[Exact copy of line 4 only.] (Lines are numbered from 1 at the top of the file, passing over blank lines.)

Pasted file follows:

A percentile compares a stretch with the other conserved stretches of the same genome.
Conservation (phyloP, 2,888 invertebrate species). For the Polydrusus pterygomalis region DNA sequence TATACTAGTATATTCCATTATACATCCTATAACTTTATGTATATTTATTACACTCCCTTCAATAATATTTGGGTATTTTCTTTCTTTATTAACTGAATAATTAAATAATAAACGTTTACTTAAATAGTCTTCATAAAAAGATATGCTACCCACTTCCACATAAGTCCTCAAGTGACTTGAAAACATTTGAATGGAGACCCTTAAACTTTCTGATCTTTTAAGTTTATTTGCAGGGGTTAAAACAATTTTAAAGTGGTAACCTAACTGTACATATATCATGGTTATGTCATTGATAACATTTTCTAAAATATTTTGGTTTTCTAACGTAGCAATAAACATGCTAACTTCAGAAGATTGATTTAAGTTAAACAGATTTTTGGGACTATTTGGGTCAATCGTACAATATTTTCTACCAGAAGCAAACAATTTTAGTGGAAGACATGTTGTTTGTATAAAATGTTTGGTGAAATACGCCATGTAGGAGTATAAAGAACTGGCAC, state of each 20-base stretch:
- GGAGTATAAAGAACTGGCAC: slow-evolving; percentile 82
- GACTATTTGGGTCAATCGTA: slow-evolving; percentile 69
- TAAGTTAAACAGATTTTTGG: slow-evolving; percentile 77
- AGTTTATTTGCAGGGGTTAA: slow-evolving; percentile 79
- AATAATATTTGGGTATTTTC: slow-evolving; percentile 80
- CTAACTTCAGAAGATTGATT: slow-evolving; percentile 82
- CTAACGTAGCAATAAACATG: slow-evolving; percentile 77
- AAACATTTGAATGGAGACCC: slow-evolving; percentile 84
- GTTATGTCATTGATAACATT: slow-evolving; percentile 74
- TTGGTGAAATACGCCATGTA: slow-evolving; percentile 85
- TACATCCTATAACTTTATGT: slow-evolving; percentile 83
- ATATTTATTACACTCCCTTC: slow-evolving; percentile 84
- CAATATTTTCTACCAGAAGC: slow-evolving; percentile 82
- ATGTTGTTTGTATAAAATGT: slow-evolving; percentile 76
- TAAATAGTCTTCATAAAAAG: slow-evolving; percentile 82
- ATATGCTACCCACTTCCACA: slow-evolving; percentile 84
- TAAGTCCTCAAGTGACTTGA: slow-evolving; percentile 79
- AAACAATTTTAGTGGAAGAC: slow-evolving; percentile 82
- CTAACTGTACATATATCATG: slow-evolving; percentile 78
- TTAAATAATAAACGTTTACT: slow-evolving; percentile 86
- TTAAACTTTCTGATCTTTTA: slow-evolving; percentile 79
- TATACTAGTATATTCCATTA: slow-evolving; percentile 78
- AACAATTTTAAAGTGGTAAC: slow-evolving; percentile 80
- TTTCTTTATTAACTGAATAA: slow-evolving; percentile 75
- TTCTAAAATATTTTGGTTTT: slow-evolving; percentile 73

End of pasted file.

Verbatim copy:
- GACTATTTGGGTCAATCGTA: slow-evolving; percentile 69